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Besides the area and perimeter, you might need to determine the dimensions of the blobs. Since blobs are not typically rectangular in shape, you will probably have to take the length (or diameter) of the blobs at various angles from the horizontal axis. This is actually one of the many definitions of the blob length, called the Feret diameter. Several Feret diameters are illustrated below. Note, the angle at which the Feret diameter is taken (relative to the horizontal axis) is specified as a subscript to the F.

With MIL, you can calculate the Feret diameter at a specified angle by enabling it for calculation, using MblobControl() with M_FERET_GENERAL and then using M_FERET_GENERAL_ANGLE to specify the angle; use MblobGetResult() with M_FERET_GENERAL to retrieve the result after calculation (MblobCalculate()). To calculate the Feret diameter at 0° (horizontal Feret diameter) and at 90° (vertical Feret diameter), you could alternatively enable the M_BOX group of features for calculation using MblobControl(); after calculation, you can retrieve, among other features, M_FERET_X and M_FERET_Y, respectively, using MblobGetResult().

To determine the minimum, maximum, and average Feret diameters of the blob, enable the M_FERETS group of features for calculation, using MblobControl(); then, after calculation, you can retrieve the results using MblobGetResult() with M_FERET_MIN_DIAMETER, M_FERET_MAX_DIAMETER, and M_FERET_MEAN_DIAMETER, respectively. These diameters will be determined by testing the diameter of the blobs at several angles. Alternatively, you can set the range over which to calculate the Feret diameters (or other Feret-based features) using MblobControl() with M_FERET_ANGLE_SEARCH_START and M_FERET_ANGLE_SEARCH_END.

You can use MblobControl() with M_NUMBER_OF_FERETS to change the default number of angles; these angles will start at 0° and increase in increments of 180°/n , where n is the number of Feret diameters. Increasing the number of angles that are tested increases the accuracy of the results, but also increases processing time.

Note that, since memory usage increases with the number of Feret diameters, using a large number of Feret diameters in an image with many blobs might result in memory allocation errors.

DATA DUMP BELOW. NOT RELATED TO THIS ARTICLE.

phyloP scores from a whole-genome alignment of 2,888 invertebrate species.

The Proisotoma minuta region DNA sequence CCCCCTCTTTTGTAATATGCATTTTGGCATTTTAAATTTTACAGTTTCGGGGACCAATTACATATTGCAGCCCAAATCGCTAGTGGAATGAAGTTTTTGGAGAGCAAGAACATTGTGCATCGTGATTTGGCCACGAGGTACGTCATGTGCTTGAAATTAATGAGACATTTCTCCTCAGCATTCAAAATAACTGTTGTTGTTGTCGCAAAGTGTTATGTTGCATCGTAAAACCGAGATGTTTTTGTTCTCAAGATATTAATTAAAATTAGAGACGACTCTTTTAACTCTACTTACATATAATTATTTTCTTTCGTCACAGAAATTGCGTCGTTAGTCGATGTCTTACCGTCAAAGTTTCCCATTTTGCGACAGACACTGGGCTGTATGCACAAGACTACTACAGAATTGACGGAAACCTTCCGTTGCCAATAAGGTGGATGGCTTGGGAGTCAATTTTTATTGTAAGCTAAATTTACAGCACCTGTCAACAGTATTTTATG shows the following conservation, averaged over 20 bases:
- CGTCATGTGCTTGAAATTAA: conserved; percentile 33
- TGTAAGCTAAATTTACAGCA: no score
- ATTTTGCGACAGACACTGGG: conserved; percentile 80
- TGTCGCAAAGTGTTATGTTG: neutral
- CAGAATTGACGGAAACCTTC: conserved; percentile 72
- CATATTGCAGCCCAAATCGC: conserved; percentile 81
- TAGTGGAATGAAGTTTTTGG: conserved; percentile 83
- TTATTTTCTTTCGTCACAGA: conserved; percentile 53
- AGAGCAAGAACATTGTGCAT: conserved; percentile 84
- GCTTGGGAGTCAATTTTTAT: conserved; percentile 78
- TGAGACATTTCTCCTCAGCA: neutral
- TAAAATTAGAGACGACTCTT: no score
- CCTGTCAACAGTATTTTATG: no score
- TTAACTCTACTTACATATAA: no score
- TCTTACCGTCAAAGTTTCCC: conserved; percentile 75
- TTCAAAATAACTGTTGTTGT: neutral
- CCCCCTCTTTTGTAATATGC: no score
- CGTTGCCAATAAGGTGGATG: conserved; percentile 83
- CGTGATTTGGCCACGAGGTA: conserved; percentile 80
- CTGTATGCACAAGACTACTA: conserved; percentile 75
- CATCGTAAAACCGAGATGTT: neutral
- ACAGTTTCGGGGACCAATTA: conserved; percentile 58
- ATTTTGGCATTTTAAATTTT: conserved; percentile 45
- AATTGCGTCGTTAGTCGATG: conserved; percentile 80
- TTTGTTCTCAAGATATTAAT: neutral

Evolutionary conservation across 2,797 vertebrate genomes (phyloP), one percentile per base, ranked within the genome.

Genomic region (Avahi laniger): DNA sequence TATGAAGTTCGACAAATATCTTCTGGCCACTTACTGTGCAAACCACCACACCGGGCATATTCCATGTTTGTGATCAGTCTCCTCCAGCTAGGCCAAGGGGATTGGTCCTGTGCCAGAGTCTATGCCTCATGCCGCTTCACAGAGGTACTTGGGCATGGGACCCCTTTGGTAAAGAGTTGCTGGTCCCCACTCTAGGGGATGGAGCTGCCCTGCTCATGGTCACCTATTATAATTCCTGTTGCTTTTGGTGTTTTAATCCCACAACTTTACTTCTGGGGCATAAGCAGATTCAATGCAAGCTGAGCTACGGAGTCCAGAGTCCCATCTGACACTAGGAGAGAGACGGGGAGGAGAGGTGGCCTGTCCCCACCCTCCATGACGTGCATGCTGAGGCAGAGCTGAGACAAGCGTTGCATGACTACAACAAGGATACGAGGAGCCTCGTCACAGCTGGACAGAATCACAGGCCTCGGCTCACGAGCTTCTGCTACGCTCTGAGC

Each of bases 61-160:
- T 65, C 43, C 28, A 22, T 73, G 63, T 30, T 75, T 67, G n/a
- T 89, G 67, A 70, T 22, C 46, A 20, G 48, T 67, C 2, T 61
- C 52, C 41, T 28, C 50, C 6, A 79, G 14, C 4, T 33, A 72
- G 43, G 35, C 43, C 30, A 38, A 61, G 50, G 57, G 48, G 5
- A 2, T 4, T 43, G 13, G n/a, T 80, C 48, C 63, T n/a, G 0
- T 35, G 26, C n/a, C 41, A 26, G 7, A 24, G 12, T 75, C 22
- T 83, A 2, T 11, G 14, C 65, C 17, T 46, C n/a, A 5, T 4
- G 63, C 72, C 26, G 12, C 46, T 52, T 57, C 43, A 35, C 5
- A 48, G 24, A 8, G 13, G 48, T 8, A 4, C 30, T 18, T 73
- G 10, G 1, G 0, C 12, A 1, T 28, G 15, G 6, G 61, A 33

When the Feret is computed at 0° or 90°, the Feret diameter is equal to the exact length of the blob in that direction. However, when the Feret is computed at another angle, the Feret diameter is always smaller than the width of the blob in that direction. This is because pixels are considered circular. The approximation is at its worse at 45°. The relative difference between the Feret approximation and the exact length decreases as the blobs get bigger. The difference between the approximation and the exact length is shown in the image below.

The maximum Feret diameter is not very sensitive to the number of angles; using 8 angles usually produces an accurate result. The minimum diameter, however, can be inaccurate for long thin blobs unless many angles are used.

The angles at which the minimum and maximum Feret diameters were found can be retrieved using MblobGetResult() with M_FERET_MIN_ANGLE and M_FERET_MAX_ANGLE, respectively.

In addition, you can retrieve the ratio of the maximum to minimum Feret diameter using the above function with M_FERET_ELONGATION.

Although the Feret diameters provide a good approximation of the blob size, these features are not very good for long, thin blobs. For these, the following features, which can be enabled for calculation with MblobControl(), might provide better results:

  • M_LENGTH: an extraction of the true length of a blob.

  • M_BREADTH: an extraction of the true breadth of a blob.

  • M_ELONGATION: the ratio of the length to the breadth.

These features are derived from the area and perimeter, using the assumption that the blob area is equal to the [length x breadth] and the perimeter is equal to [2(length + breadth)]. These relations only hold if the length and breadth are constant throughout a blob. However, long, thin blobs generally satisfy this assumption, even if they are not straight.

Note, since these features use only the area and perimeter, they are faster to calculate than Feret features.